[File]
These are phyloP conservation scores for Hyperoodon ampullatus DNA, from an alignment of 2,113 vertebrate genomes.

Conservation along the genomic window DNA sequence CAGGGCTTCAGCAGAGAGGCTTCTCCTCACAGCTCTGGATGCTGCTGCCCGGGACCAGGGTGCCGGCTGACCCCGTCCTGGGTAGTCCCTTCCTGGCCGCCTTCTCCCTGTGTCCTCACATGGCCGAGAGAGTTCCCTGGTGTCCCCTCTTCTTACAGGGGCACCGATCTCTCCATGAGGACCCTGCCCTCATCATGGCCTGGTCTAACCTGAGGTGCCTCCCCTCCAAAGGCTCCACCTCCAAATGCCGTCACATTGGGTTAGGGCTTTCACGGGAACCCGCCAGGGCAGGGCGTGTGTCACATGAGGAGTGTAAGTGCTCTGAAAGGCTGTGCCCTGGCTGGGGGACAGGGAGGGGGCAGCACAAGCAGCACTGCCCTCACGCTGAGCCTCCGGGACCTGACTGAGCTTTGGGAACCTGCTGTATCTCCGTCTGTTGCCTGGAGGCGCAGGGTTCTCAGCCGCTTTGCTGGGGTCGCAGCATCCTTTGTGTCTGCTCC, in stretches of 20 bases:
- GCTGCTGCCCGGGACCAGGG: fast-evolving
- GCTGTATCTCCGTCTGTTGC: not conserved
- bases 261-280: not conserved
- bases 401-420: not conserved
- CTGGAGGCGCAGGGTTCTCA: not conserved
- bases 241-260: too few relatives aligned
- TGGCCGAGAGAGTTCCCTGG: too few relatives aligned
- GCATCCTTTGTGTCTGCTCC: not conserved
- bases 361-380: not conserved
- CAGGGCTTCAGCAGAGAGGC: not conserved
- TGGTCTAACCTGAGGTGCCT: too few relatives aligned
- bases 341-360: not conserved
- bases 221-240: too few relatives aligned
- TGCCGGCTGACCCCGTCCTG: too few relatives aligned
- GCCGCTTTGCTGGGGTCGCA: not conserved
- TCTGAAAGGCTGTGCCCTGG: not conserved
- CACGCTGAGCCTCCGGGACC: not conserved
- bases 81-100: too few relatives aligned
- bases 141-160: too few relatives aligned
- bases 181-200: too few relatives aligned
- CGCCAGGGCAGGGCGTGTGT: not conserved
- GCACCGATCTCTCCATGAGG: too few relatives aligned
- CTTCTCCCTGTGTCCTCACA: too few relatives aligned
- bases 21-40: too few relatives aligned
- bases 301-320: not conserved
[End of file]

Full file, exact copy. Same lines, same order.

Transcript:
These are phyloP conservation scores for Hyperoodon ampullatus DNA, from an alignment of 2,113 vertebrate genomes.

Conservation along the genomic window DNA sequence CAGGGCTTCAGCAGAGAGGCTTCTCCTCACAGCTCTGGATGCTGCTGCCCGGGACCAGGGTGCCGGCTGACCCCGTCCTGGGTAGTCCCTTCCTGGCCGCCTTCTCCCTGTGTCCTCACATGGCCGAGAGAGTTCCCTGGTGTCCCCTCTTCTTACAGGGGCACCGATCTCTCCATGAGGACCCTGCCCTCATCATGGCCTGGTCTAACCTGAGGTGCCTCCCCTCCAAAGGCTCCACCTCCAAATGCCGTCACATTGGGTTAGGGCTTTCACGGGAACCCGCCAGGGCAGGGCGTGTGTCACATGAGGAGTGTAAGTGCTCTGAAAGGCTGTGCCCTGGCTGGGGGACAGGGAGGGGGCAGCACAAGCAGCACTGCCCTCACGCTGAGCCTCCGGGACCTGACTGAGCTTTGGGAACCTGCTGTATCTCCGTCTGTTGCCTGGAGGCGCAGGGTTCTCAGCCGCTTTGCTGGGGTCGCAGCATCCTTTGTGTCTGCTCC, in stretches of 20 bases:
- GCTGCTGCCCGGGACCAGGG: fast-evolving
- GCTGTATCTCCGTCTGTTGC: not conserved
- bases 261-280: not conserved
- bases 401-420: not conserved
- CTGGAGGCGCAGGGTTCTCA: not conserved
- bases 241-260: too few relatives aligned
- TGGCCGAGAGAGTTCCCTGG: too few relatives aligned
- GCATCCTTTGTGTCTGCTCC: not conserved
- bases 361-380: not conserved
- CAGGGCTTCAGCAGAGAGGC: not conserved
- TGGTCTAACCTGAGGTGCCT: too few relatives aligned
- bases 341-360: not conserved
- bases 221-240: too few relatives aligned
- TGCCGGCTGACCCCGTCCTG: too few relatives aligned
- GCCGCTTTGCTGGGGTCGCA: not conserved
- TCTGAAAGGCTGTGCCCTGG: not conserved
- CACGCTGAGCCTCCGGGACC: not conserved
- bases 81-100: too few relatives aligned
- bases 141-160: too few relatives aligned
- bases 181-200: too few relatives aligned
- CGCCAGGGCAGGGCGTGTGT: not conserved
- GCACCGATCTCTCCATGAGG: too few relatives aligned
- CTTCTCCCTGTGTCCTCACA: too few relatives aligned
- bases 21-40: too few relatives aligned
- bases 301-320: not conserved